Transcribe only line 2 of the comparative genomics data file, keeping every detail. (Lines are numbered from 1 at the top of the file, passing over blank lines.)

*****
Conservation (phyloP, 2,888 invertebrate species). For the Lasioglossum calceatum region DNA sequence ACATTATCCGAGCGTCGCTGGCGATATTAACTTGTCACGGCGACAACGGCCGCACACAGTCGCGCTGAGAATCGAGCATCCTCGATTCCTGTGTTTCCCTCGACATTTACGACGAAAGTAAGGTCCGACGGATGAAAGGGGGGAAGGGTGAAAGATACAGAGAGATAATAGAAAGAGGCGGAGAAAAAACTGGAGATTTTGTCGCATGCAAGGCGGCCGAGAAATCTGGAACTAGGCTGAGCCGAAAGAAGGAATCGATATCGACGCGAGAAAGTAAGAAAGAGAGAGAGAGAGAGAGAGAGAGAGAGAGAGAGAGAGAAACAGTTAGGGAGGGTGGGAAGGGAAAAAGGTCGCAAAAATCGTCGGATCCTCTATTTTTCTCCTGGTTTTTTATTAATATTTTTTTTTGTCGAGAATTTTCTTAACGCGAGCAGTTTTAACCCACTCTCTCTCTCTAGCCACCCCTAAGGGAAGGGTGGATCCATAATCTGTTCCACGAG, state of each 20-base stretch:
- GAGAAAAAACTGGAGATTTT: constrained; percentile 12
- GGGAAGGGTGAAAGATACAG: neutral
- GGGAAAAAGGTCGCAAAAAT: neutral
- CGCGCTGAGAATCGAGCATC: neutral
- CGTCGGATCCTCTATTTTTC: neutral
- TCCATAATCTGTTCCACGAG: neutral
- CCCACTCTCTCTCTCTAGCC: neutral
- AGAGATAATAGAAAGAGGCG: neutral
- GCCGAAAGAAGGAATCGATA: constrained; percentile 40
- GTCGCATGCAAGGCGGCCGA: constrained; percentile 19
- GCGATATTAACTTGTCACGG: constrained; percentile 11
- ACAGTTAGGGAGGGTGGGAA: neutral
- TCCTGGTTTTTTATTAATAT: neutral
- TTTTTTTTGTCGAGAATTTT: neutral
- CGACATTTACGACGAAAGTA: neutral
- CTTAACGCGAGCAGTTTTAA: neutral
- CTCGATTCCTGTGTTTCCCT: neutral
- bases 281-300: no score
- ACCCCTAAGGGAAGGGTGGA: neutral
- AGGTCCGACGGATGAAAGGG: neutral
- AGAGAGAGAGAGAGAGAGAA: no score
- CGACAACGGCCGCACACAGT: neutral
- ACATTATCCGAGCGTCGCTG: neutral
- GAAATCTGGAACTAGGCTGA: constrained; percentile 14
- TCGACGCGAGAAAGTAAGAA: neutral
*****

- GAGAAAAAACTGGAGATTTT: constrained; percentile 12